Scientists looking for signs of seasonal storms on Titan, finally found an awesome trail. Spot on the North pole of the moon of Saturn is the first evidence of precipitation in the hemisphere – the beginning of the summer in the North.
This evidence, which astronomers have waited for years, since the arrival of the probe Cssini to the orbit of Saturn in 2004. Although the Titan is quite different from the Earth, its climate is largely similar to our own, and astronomers looked for evidence of seasonal changes on the satellite.
One day on Titan is 15.9 earth days – the same length as its orbit around Saturn. Year is 29.5 earth years. The axial tilt of Titan is about 27 degrees compared to the Earth’s tilt of 23.5 degrees. Thus, the season on Titan lasts for approximately 7.5 earth years (although they vary due to the orbital eccentricity of Saturn, making the Northern summer and the southern winter is longer).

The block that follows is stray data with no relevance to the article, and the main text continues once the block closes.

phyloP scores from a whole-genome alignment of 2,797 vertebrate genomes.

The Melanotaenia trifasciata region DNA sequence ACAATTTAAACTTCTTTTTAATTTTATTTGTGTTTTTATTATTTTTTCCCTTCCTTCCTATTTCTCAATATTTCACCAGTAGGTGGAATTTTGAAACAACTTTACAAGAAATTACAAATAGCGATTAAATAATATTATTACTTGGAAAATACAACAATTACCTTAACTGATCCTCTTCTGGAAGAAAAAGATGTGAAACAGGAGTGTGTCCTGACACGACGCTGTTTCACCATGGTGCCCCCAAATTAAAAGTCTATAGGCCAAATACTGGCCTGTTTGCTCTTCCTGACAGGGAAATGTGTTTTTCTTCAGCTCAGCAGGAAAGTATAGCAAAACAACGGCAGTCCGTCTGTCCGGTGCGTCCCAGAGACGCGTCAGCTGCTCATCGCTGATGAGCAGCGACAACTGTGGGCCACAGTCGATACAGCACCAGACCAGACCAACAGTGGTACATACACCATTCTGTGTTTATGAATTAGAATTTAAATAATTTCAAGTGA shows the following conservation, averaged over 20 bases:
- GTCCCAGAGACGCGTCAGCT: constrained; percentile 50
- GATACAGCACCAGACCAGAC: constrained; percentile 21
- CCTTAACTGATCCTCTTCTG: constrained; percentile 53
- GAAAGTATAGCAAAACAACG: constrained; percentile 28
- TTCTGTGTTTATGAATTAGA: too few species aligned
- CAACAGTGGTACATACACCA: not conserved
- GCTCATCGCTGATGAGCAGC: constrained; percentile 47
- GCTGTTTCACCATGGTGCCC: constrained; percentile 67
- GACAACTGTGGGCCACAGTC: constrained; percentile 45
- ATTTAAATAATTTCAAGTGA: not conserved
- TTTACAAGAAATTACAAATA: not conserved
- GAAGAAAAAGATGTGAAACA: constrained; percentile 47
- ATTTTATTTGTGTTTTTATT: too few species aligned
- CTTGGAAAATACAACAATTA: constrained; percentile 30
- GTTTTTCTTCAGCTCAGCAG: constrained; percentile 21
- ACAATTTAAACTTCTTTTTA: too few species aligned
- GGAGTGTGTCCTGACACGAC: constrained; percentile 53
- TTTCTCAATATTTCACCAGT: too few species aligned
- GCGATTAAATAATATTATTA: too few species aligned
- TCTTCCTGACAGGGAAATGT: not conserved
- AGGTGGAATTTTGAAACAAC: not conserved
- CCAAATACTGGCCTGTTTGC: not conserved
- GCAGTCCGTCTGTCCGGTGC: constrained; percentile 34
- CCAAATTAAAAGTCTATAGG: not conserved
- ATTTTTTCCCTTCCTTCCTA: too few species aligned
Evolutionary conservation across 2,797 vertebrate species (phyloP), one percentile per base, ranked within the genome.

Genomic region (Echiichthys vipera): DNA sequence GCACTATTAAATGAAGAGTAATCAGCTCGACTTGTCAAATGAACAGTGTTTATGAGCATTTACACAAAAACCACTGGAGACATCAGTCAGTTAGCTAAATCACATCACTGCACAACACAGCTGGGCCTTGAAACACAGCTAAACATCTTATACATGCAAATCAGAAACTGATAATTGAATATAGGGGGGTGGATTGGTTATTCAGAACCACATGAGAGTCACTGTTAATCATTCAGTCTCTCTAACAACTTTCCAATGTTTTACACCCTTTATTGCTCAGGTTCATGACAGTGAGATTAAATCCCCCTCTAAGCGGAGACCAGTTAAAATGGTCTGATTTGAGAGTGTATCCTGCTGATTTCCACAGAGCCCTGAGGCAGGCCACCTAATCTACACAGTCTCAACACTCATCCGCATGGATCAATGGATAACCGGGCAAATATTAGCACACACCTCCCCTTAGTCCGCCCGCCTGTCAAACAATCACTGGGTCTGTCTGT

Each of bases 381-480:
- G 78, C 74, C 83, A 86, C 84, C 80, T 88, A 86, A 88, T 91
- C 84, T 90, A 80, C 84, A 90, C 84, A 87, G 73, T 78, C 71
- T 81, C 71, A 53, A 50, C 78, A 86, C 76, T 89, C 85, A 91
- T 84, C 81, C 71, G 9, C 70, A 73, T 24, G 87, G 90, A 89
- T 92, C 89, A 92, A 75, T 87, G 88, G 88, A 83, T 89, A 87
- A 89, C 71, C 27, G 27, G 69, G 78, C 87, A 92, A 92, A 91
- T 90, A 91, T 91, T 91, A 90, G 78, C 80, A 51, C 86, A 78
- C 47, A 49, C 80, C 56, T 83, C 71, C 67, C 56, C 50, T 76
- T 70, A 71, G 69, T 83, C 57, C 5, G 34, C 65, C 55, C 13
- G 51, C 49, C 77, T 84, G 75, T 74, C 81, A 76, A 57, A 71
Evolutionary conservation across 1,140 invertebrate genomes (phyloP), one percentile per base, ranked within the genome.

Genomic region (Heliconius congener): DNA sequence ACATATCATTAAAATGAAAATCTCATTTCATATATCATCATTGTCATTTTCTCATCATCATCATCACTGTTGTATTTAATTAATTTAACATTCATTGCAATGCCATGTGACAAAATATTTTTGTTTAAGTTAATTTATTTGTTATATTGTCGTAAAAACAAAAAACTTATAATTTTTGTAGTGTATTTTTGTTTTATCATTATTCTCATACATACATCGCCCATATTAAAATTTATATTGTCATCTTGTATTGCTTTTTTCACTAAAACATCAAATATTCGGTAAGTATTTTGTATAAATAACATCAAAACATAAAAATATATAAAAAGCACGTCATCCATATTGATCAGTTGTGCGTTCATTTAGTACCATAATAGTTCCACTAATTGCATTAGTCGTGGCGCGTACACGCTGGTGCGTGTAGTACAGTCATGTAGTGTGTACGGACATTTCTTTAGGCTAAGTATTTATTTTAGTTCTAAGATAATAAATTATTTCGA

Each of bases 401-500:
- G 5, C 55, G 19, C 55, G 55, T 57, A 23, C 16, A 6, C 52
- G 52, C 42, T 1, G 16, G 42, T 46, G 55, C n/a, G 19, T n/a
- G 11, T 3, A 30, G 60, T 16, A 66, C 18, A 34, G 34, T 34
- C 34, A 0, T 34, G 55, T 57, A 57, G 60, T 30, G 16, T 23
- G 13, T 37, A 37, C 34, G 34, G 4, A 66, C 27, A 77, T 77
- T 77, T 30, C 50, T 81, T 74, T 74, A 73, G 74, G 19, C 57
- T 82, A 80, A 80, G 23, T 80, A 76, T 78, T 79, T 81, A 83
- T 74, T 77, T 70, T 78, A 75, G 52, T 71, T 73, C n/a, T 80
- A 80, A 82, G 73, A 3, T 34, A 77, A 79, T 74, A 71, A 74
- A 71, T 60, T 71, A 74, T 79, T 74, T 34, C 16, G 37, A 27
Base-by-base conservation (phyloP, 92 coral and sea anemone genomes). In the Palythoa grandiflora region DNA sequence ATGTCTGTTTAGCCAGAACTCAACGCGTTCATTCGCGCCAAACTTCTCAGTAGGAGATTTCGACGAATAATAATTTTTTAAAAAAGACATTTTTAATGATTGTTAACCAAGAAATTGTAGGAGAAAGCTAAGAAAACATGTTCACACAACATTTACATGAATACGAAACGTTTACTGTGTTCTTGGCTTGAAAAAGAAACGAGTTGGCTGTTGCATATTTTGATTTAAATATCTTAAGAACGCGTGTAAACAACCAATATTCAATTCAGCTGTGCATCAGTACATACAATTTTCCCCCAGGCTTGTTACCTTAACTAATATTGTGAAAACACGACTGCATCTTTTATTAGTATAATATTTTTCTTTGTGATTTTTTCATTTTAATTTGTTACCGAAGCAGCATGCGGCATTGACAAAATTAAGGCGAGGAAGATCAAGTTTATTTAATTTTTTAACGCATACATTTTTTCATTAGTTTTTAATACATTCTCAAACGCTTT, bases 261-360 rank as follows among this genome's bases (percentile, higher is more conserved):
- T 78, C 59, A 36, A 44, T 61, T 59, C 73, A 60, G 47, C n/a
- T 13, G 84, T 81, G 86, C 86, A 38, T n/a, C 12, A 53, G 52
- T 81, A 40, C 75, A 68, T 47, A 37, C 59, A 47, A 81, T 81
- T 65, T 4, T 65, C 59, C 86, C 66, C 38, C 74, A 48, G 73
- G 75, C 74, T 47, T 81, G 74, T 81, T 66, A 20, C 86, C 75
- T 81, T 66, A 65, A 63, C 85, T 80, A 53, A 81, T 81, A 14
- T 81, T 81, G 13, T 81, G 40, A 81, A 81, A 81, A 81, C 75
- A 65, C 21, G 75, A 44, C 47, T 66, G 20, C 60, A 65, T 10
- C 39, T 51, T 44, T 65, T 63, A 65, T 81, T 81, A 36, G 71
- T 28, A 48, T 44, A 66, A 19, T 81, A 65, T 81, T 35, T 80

“Everyone is looking forward to the opportunity to see clouds and rain at the North pole of Titan, indicating the beginning of the Northern summer, but, despite the predictions of climate models, we haven’t even seen clouds,” said the physicist, rajani Dingra (Rajani Dhingra) from the University of Idaho. Having carefully studied the results of the work of Cassini, the team has finally found what he was looking for – a picture taken on 7 June 2016. Area the size of Pennsylvania showed the beginning of winter is a shining wet with methane rain hard surface, as from a sunlit wet pavement, say the authors.